C'est la Vie is a 1966 Charlie Morgan 34.

Her home port is Everglades City, FL. Our typical cruising area is Southwest Florida, the Florida Keys, the Southeastern Atlantic Seaboard, and the Bahamas. We are C'est la Vie's third owners and purchased her in 2005. We continue to maintain and update this classic vessel. Please post any questions or comments about C'est la Vie or our travels via the comment links below.

Sunday, December 5, 2010

Trish's perspective on our crossing from Wilmington, NC to the Abacos

To assist with our transit of C'est la Vie from NC to FL we invited Trish aboard as crew.  Below is her recollection and musing on our 5 day crossing from Wilmington, NC to the Abacos.

         I find myself sitting in the corner berth of C’est la Vie, our dock lines firmly tied to a little spit of land in the Atlantic Ocean.  Getting to this place was no sail on Caribbean blue sea.   Our journey began November 19th shortly after I finished the Florida phase of the International Semester course.  Anne, Jeff and I packed the Vibe full of our needed gear and tools and headed north from Sunset Island.  After a quick overnight at Joe and Lisa Waas’ we arrived in Wilmington, NC on the 20th of November.  Bud Lovett, Jeff’s father, beat us to the boat yard and was busy sanding and gathering supplies for us to finish the prep for the upcoming launch.  The 21st was spent painting the bottom of the boat, checking weather reports, working on evaluations and budgets.  On the 22nd, Jeff worked with guys at the boat yard to launch while Anne and I spent the day doing laundry, hunting down various provisions and of catching movie (Harry Potter of course).  On the 23rd we cast our lines off the dock, waved good-bye Muriel, and followed Sunshine down the Cape Fear River.  Looking back, that was the easiest part of our voyage.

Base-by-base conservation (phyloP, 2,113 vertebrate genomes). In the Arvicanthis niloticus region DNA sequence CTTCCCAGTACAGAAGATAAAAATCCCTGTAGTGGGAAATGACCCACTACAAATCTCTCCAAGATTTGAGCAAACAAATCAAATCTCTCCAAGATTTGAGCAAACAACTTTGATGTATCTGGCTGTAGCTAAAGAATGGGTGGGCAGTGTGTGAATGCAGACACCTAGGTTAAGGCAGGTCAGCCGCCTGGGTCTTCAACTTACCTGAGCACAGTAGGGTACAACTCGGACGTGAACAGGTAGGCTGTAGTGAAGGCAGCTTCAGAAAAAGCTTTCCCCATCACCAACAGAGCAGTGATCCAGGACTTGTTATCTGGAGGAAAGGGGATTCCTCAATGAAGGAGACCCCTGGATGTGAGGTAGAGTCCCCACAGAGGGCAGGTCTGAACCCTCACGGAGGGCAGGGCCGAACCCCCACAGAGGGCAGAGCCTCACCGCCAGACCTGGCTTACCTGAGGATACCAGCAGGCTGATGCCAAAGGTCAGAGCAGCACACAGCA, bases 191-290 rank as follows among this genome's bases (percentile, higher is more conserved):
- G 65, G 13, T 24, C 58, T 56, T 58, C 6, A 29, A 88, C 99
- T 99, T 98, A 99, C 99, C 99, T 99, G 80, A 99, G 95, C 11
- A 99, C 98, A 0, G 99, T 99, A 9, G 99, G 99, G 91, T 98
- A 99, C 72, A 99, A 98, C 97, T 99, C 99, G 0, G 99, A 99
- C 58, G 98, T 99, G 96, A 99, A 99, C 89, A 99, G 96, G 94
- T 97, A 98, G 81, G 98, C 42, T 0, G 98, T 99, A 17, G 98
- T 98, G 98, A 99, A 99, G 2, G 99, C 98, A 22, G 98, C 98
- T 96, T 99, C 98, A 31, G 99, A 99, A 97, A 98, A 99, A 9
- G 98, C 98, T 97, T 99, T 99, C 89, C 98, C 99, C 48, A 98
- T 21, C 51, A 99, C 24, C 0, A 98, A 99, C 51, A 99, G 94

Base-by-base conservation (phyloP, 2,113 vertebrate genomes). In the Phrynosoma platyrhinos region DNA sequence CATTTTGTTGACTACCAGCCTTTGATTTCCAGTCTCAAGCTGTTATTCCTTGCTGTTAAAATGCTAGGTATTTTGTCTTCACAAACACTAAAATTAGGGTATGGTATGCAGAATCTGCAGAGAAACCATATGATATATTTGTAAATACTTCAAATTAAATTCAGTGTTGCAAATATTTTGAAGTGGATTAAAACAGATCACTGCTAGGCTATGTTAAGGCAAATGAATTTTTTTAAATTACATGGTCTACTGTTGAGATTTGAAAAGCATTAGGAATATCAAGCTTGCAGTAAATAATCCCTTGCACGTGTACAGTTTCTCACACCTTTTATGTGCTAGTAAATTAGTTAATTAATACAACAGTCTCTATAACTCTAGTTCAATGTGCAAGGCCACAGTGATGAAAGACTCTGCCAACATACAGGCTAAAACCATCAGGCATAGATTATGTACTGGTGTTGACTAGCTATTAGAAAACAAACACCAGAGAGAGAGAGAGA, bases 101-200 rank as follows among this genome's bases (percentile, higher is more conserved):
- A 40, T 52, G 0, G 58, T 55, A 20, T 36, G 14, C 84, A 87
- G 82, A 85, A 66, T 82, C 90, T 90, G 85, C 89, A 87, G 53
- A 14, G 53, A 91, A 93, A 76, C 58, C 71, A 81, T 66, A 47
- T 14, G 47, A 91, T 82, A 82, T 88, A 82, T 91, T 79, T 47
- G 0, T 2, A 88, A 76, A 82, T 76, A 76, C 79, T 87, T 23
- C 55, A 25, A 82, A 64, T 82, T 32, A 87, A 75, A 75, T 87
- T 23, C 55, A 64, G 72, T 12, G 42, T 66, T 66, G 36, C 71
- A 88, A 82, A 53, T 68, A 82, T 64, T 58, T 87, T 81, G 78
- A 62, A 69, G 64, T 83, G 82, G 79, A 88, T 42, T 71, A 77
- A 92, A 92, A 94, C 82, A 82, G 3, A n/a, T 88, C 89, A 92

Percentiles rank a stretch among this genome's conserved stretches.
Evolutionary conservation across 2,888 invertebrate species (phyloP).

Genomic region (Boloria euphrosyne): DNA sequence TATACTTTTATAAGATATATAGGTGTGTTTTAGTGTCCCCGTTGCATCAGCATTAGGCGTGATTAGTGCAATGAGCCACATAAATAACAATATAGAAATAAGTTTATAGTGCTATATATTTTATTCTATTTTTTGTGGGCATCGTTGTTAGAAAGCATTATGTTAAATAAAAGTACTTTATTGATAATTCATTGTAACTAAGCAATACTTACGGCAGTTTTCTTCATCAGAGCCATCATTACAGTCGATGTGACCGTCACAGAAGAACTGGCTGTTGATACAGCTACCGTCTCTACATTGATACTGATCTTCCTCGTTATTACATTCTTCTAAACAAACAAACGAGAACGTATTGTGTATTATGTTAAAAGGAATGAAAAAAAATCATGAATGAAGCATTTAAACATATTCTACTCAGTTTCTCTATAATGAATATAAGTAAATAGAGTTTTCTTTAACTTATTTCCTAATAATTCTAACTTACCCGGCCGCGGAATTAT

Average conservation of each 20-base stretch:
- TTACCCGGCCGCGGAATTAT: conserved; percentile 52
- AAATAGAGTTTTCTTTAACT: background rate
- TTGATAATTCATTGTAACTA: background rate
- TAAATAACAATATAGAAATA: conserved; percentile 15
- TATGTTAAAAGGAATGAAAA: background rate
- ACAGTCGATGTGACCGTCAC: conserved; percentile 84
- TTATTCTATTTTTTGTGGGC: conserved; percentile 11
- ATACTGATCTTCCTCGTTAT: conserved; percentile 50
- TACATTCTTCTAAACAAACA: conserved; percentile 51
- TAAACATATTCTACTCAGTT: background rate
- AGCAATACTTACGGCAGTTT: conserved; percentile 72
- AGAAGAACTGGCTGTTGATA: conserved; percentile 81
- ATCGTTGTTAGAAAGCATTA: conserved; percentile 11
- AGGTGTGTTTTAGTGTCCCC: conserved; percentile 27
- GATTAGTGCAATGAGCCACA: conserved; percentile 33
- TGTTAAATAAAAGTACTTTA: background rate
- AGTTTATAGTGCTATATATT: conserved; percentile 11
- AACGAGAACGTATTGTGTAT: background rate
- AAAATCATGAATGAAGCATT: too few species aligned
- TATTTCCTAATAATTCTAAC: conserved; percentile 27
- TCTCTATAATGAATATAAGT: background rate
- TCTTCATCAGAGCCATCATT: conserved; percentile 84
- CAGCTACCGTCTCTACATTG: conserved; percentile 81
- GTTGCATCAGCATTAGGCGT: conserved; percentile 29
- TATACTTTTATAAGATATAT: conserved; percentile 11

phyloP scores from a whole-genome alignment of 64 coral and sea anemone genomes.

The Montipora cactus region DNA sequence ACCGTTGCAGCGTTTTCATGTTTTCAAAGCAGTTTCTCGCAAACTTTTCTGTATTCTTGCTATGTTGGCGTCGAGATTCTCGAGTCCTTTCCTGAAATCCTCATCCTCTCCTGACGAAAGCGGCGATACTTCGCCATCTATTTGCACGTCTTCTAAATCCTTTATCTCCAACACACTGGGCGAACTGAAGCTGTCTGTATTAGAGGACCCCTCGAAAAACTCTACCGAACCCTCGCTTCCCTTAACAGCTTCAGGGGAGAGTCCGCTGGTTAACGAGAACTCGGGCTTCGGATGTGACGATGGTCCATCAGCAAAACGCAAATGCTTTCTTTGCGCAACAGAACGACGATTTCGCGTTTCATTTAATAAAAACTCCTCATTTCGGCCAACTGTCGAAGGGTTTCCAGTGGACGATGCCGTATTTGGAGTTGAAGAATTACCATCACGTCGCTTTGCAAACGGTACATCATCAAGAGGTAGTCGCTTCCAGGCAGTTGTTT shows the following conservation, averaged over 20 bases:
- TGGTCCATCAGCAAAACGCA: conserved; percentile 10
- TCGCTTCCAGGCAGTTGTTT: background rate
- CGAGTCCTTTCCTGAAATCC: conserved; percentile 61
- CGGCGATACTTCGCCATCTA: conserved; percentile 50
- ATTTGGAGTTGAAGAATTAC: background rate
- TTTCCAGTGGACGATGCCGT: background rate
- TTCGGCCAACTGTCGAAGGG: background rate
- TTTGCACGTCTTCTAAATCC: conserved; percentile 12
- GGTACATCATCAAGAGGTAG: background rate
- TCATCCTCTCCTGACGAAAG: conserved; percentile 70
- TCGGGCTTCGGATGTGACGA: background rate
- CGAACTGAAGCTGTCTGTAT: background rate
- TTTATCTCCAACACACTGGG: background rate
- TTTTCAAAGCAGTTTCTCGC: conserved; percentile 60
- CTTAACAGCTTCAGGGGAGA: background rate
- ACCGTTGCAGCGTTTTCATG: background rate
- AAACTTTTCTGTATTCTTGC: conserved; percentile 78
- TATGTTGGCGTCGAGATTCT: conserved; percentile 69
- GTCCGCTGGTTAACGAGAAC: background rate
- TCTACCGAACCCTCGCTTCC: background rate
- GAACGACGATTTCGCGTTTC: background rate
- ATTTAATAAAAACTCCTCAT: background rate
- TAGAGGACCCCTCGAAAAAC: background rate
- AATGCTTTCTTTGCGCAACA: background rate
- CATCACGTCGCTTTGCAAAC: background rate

Upon reaching the Atlantic Ocean, the winds were S-SW and the seas were rolling.  Having never been in these type of conditions for a sustained amount of time, I was not emotionally prepared to be sea sick.  By the following night I had started to violently vomit for the next 24 hours.  Any movement outside of taking the helm or laying in my corner berth had me immediately hanging my head over the toe rail.  Leaving traces of my DNA all over the Gulf Stream and the Atlantic Ocean.  Left with no other option, I took two Dramamine and slept for 12 hours. 

         In the mean time, C’est la Vie was still crashing through the sea that regularly slammed her hull and brought green water pouring over her bow.  With each crash of the sea, something small seemed to go wrong and on a couple of occasions a few large things as well.  The list included the bilge pump failing (Jeff was able to fix this underway & hanging upside down in starboard locker), the head pump failed (a trash bag sealed the bowl to prevent the contents from joining us in the cabin), running out of diesel, the main sail head board separated from the track (which could have “un-zipped” the main from the mast), and a bag of chips slipped in the chain locker to cover a drainage point (this allowed each wave crashing over the bow to come into the anchor locker then into the v-berth and then on the soul of the cabin).